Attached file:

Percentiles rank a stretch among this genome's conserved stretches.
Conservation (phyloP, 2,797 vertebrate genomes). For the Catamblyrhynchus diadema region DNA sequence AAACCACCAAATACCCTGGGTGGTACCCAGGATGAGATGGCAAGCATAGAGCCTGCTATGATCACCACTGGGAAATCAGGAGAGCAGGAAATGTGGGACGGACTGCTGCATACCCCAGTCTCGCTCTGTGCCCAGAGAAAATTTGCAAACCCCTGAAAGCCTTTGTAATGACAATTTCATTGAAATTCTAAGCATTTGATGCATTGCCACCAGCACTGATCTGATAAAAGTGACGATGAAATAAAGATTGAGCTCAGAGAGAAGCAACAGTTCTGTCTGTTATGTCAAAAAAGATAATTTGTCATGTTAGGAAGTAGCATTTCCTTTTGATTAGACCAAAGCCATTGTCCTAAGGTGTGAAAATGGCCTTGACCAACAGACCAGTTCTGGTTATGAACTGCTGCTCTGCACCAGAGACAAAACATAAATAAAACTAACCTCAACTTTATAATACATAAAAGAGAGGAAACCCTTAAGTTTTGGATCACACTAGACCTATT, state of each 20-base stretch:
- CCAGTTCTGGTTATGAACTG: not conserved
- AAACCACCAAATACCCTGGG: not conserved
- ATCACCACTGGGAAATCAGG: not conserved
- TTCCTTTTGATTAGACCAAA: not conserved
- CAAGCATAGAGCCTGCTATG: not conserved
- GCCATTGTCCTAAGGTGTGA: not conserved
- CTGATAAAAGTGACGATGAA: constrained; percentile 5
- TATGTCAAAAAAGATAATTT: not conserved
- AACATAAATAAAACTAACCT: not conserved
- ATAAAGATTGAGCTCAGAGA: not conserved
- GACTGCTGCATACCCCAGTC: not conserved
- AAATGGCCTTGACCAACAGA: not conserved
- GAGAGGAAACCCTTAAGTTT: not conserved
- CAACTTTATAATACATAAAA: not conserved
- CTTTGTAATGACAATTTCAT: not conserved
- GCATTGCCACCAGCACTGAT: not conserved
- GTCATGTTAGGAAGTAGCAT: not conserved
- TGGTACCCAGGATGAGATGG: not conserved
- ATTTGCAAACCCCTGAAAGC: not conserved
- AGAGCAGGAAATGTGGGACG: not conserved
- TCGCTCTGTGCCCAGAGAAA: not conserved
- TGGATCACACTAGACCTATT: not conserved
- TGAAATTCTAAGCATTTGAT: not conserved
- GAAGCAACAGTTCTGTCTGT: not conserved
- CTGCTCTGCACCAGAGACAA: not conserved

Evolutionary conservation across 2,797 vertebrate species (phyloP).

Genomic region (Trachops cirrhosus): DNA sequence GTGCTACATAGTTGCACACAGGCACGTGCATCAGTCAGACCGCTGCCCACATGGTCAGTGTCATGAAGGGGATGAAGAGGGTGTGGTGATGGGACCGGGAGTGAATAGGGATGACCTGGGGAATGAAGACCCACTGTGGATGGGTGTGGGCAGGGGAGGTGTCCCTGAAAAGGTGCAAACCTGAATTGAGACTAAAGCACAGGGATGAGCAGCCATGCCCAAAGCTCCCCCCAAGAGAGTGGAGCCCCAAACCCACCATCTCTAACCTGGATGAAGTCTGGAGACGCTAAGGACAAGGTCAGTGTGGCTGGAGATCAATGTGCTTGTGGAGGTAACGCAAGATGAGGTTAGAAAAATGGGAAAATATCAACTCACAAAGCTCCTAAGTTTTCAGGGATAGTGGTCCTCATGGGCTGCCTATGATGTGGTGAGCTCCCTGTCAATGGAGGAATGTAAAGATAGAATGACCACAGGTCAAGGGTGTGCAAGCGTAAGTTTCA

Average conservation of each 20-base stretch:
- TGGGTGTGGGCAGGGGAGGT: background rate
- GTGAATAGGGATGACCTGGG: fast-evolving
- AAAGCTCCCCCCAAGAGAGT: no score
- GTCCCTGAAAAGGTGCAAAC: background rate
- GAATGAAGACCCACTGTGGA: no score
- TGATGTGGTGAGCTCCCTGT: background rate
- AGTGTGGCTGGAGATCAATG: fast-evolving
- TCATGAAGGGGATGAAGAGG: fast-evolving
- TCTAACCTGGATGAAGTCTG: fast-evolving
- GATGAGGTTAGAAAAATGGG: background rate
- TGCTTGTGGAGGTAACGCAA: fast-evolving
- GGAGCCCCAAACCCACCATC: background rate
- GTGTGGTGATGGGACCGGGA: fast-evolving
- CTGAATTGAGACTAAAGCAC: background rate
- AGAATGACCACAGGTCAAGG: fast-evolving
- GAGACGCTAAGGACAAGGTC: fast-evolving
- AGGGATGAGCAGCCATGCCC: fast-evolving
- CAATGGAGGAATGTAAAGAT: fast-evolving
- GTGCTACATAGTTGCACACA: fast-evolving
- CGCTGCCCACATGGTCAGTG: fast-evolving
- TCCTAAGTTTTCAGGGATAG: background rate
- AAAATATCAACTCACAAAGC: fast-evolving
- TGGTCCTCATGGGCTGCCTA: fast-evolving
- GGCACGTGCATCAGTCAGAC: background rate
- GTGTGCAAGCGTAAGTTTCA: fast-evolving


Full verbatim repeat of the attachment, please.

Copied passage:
Percentiles rank a stretch among this genome's conserved stretches.
Conservation (phyloP, 2,797 vertebrate genomes). For the Catamblyrhynchus diadema region DNA sequence AAACCACCAAATACCCTGGGTGGTACCCAGGATGAGATGGCAAGCATAGAGCCTGCTATGATCACCACTGGGAAATCAGGAGAGCAGGAAATGTGGGACGGACTGCTGCATACCCCAGTCTCGCTCTGTGCCCAGAGAAAATTTGCAAACCCCTGAAAGCCTTTGTAATGACAATTTCATTGAAATTCTAAGCATTTGATGCATTGCCACCAGCACTGATCTGATAAAAGTGACGATGAAATAAAGATTGAGCTCAGAGAGAAGCAACAGTTCTGTCTGTTATGTCAAAAAAGATAATTTGTCATGTTAGGAAGTAGCATTTCCTTTTGATTAGACCAAAGCCATTGTCCTAAGGTGTGAAAATGGCCTTGACCAACAGACCAGTTCTGGTTATGAACTGCTGCTCTGCACCAGAGACAAAACATAAATAAAACTAACCTCAACTTTATAATACATAAAAGAGAGGAAACCCTTAAGTTTTGGATCACACTAGACCTATT, state of each 20-base stretch:
- CCAGTTCTGGTTATGAACTG: not conserved
- AAACCACCAAATACCCTGGG: not conserved
- ATCACCACTGGGAAATCAGG: not conserved
- TTCCTTTTGATTAGACCAAA: not conserved
- CAAGCATAGAGCCTGCTATG: not conserved
- GCCATTGTCCTAAGGTGTGA: not conserved
- CTGATAAAAGTGACGATGAA: constrained; percentile 5
- TATGTCAAAAAAGATAATTT: not conserved
- AACATAAATAAAACTAACCT: not conserved
- ATAAAGATTGAGCTCAGAGA: not conserved
- GACTGCTGCATACCCCAGTC: not conserved
- AAATGGCCTTGACCAACAGA: not conserved
- GAGAGGAAACCCTTAAGTTT: not conserved
- CAACTTTATAATACATAAAA: not conserved
- CTTTGTAATGACAATTTCAT: not conserved
- GCATTGCCACCAGCACTGAT: not conserved
- GTCATGTTAGGAAGTAGCAT: not conserved
- TGGTACCCAGGATGAGATGG: not conserved
- ATTTGCAAACCCCTGAAAGC: not conserved
- AGAGCAGGAAATGTGGGACG: not conserved
- TCGCTCTGTGCCCAGAGAAA: not conserved
- TGGATCACACTAGACCTATT: not conserved
- TGAAATTCTAAGCATTTGAT: not conserved
- GAAGCAACAGTTCTGTCTGT: not conserved
- CTGCTCTGCACCAGAGACAA: not conserved

Evolutionary conservation across 2,797 vertebrate species (phyloP).

Genomic region (Trachops cirrhosus): DNA sequence GTGCTACATAGTTGCACACAGGCACGTGCATCAGTCAGACCGCTGCCCACATGGTCAGTGTCATGAAGGGGATGAAGAGGGTGTGGTGATGGGACCGGGAGTGAATAGGGATGACCTGGGGAATGAAGACCCACTGTGGATGGGTGTGGGCAGGGGAGGTGTCCCTGAAAAGGTGCAAACCTGAATTGAGACTAAAGCACAGGGATGAGCAGCCATGCCCAAAGCTCCCCCCAAGAGAGTGGAGCCCCAAACCCACCATCTCTAACCTGGATGAAGTCTGGAGACGCTAAGGACAAGGTCAGTGTGGCTGGAGATCAATGTGCTTGTGGAGGTAACGCAAGATGAGGTTAGAAAAATGGGAAAATATCAACTCACAAAGCTCCTAAGTTTTCAGGGATAGTGGTCCTCATGGGCTGCCTATGATGTGGTGAGCTCCCTGTCAATGGAGGAATGTAAAGATAGAATGACCACAGGTCAAGGGTGTGCAAGCGTAAGTTTCA

Average conservation of each 20-base stretch:
- TGGGTGTGGGCAGGGGAGGT: background rate
- GTGAATAGGGATGACCTGGG: fast-evolving
- AAAGCTCCCCCCAAGAGAGT: no score
- GTCCCTGAAAAGGTGCAAAC: background rate
- GAATGAAGACCCACTGTGGA: no score
- TGATGTGGTGAGCTCCCTGT: background rate
- AGTGTGGCTGGAGATCAATG: fast-evolving
- TCATGAAGGGGATGAAGAGG: fast-evolving
- TCTAACCTGGATGAAGTCTG: fast-evolving
- GATGAGGTTAGAAAAATGGG: background rate
- TGCTTGTGGAGGTAACGCAA: fast-evolving
- GGAGCCCCAAACCCACCATC: background rate
- GTGTGGTGATGGGACCGGGA: fast-evolving
- CTGAATTGAGACTAAAGCAC: background rate
- AGAATGACCACAGGTCAAGG: fast-evolving
- GAGACGCTAAGGACAAGGTC: fast-evolving
- AGGGATGAGCAGCCATGCCC: fast-evolving
- CAATGGAGGAATGTAAAGAT: fast-evolving
- GTGCTACATAGTTGCACACA: fast-evolving
- CGCTGCCCACATGGTCAGTG: fast-evolving
- TCCTAAGTTTTCAGGGATAG: background rate
- AAAATATCAACTCACAAAGC: fast-evolving
- TGGTCCTCATGGGCTGCCTA: fast-evolving
- GGCACGTGCATCAGTCAGAC: background rate
- GTGTGCAAGCGTAAGTTTCA: fast-evolving